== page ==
Toil and Trouble Stirs Together Macbeth, the Giants, Llamas, and Angel Investors
|Michael Delaney, channeling both Macbeth's Banquo and all razor scooter riders everywhere.|
Local playwright Lauren Gunderson has a knack for making the problems of flibbertigibbets look both loathsomely silly and cosmically weighty. In her acclaimed Exit, Pursued by a Bear, which premiered at Crowded Fire in 2011, she made her audience believe that the central character, Nan, a Southern housewife who's obsessed with Jimmy Carter, could express herself to her husband only by staging a play. Now, with Toil and Trouble, which recently opened at the Impact Theatre under the direction of Josh Costello, Gunderson takes on an even less awe-inspiring demographic: over-educated and underemployed young San Franciscans.
Adam (Mike Delaney), Matt (Will Hand), and Beth (Jeanette Penley) know that they're "unlovable," but that doesn't stop them from feeling under appreciated for, if not any actual contributions to the world, their credentials and their potential. They eat takeout and look things up on the Internet in their Mission District apartment, which is aptly furnished with an IKEA coffee table and velour furniture (the scenic design is by Anne Kendall). Adam frequently mentions his legion of "angel investors," aka his "Nana;" Matt sublimates his copious anxiety into flipping through his weekly newspaper (huzzah!); and Beth, the only gainfully employed member of the trio, has only one emotion: ruthless ambition.
That's where the title comes in. Gunderson's play is inspired by Macbeth, but rather than solving their problems by killing a king, Adam proposes the three take over a small South American island that's populated by the llama-like miniature vicuna and sell their prized wool. As Beth puts it, "You're proposing a coup d'etat instead of a temp job." Yet if Gunderson's flaccid trio don't look much like Medieval Scottish nobility, they still borrow a few elements from Shakespeare's bloodiest tragedy: Suspicious rivals competing for control, a power-hungry woman dominating and spurring the less enthusiastic man in her life, the increasingly unconvincing mantra that the barbarism is all for the best, and even, jarringly, a smattering of interpolated Shakespeare.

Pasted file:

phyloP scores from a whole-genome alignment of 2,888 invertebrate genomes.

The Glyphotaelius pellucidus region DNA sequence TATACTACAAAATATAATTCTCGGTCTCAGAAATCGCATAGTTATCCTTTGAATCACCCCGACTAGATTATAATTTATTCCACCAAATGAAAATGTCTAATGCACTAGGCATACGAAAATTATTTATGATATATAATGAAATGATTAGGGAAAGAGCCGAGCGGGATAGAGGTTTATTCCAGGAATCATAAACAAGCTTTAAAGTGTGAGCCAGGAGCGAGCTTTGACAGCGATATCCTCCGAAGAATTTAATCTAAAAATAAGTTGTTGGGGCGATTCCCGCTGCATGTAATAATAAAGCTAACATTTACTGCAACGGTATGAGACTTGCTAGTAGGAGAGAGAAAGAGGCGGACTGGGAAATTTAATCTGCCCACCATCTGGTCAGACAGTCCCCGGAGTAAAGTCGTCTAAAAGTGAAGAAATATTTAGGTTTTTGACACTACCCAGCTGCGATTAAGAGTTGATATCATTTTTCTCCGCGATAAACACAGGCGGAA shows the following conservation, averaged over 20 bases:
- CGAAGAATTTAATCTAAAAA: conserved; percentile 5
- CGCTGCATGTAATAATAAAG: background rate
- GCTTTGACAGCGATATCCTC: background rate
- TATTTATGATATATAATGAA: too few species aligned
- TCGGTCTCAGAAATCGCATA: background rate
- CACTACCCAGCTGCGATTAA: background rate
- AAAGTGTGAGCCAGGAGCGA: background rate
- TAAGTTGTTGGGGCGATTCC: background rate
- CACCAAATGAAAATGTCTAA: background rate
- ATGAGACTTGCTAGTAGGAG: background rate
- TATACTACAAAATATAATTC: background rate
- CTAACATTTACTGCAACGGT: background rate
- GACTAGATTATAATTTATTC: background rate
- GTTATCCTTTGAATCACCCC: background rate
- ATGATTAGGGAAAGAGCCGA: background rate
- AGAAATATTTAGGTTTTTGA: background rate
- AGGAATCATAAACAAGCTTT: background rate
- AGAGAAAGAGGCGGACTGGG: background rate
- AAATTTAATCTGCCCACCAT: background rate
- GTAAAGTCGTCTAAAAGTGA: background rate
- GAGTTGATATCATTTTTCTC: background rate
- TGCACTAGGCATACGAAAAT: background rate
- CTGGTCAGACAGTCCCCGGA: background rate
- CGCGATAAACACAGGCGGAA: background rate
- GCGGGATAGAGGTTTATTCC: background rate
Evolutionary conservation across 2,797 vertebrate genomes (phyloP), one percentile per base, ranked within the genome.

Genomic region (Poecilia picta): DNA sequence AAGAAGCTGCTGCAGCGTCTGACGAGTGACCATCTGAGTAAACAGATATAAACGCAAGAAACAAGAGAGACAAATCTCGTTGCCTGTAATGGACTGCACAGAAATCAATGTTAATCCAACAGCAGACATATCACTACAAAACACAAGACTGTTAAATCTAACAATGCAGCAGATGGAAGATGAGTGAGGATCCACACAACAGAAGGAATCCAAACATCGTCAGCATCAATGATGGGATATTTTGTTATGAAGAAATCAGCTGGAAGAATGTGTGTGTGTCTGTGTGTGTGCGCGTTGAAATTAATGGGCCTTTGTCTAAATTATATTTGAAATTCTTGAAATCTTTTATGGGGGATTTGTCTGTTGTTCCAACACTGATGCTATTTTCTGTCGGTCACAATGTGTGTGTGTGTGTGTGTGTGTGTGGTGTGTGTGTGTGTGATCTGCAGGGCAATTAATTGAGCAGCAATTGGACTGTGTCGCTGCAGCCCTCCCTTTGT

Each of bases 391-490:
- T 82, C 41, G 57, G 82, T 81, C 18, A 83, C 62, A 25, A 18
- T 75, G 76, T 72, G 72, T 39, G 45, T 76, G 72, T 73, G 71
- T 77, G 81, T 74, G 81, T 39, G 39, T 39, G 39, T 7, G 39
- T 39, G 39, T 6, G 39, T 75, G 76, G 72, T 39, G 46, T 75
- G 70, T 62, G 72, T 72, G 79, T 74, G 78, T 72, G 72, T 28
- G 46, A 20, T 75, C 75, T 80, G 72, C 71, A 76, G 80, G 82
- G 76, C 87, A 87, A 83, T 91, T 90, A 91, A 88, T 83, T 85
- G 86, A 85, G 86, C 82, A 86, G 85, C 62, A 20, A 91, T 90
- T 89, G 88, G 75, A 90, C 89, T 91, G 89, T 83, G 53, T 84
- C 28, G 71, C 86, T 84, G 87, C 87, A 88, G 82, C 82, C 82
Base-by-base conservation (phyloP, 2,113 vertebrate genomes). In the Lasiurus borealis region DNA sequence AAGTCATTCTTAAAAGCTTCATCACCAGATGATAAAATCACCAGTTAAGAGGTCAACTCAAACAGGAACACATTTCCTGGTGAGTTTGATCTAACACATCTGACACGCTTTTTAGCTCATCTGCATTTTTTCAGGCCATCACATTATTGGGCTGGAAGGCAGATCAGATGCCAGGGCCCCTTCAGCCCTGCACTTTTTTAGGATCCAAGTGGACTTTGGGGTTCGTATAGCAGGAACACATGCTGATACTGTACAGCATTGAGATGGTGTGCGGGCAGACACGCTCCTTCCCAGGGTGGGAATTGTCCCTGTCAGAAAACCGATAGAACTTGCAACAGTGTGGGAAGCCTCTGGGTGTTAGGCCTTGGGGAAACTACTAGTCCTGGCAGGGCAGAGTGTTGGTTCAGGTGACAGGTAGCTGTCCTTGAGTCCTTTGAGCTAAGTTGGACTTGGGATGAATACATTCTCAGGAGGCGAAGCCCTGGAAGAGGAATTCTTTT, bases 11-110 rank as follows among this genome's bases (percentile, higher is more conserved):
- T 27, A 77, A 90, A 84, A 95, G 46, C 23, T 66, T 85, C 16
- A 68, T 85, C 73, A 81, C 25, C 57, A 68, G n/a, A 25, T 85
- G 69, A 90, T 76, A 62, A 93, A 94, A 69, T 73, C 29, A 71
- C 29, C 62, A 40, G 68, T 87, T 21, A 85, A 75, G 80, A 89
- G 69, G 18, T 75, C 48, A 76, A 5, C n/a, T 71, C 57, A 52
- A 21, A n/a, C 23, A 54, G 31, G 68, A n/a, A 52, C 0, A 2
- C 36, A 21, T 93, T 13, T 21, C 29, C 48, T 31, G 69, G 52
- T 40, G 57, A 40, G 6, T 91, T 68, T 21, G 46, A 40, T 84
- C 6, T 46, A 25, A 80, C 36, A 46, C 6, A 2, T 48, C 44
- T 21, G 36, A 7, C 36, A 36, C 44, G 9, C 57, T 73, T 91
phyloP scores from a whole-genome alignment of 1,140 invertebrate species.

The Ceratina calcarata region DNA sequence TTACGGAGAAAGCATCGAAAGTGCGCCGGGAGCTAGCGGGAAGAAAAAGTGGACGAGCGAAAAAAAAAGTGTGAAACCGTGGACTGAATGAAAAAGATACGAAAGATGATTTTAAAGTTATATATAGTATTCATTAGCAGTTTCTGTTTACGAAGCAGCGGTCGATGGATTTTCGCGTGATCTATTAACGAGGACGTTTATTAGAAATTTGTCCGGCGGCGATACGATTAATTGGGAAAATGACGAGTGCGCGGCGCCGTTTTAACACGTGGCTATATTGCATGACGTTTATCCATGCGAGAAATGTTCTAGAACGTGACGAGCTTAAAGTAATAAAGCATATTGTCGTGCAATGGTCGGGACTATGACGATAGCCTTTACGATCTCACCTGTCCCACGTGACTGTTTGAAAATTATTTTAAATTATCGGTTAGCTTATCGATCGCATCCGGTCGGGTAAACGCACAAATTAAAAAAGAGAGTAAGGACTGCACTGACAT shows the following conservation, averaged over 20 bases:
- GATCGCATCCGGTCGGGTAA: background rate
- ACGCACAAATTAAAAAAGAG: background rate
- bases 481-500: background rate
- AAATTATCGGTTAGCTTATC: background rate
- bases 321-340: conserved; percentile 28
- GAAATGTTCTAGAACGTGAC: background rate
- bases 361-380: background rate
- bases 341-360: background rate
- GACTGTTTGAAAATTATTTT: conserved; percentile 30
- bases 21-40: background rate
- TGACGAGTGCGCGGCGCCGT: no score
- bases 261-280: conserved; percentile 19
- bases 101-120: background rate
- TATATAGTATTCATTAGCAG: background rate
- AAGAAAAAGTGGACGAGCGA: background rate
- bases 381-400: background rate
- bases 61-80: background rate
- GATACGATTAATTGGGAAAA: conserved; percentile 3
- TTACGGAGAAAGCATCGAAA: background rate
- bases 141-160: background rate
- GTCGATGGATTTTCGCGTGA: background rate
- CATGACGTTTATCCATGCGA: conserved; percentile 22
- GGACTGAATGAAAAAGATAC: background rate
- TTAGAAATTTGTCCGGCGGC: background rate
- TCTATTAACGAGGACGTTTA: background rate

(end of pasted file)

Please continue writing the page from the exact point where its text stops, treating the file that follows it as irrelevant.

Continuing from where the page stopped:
That Toil and Trouble also incorporates the Giants' World Series victory (Gunderson evidently forecasts as accurately as Macbeth's three weird sisters) doesn't help its already schizophrenic plot. Especially in the play's second half, practically every line layers on a new machination or changes the scene's stakes -- resumes, relationships, and murders all turn out to be of dubious authenticity -- as if Gunderson didn't trust her basic idea to be interesting on its own.
Her writing is at once more comfortable and cracklier when she simply lets her characters be who they are, unencumbered by contrivance. Costello's game ensemble makes much out of these more character-driven moments: Early on, after Adam confesses the blue collar job he's taken to pay the rent, he makes, through popping eyes and stifled gestures, a pause into an entire conversation. Later on, the cast's charged energy smooths out many of the bumps in the writing, particularly when coupled with Costello's lively staging. He makes the beat-up furniture into small islands in a stormy sea; the wannabe yuppies cling to the set pieces as if falling off might make them confront their own unmet expectations.
Frivolous and unlikable as Gunderson's characters can be, they might well be the Lords and Lady Macbeths of their generation. In a world of rigid inequalities, they did everything right, but they're still on the bottom. They don't have skills or experience, but they have the most human of abilities: to desire, to hurt, and to be hurt. Good thing they're not very strong in those abilities, letting us chuckle at them along the way.
Toil and Trouble continues through Dec. 8 at La Val's Subterranean, 1834 Euclid (at Hearst), Berkeley. Admission is $10-$20.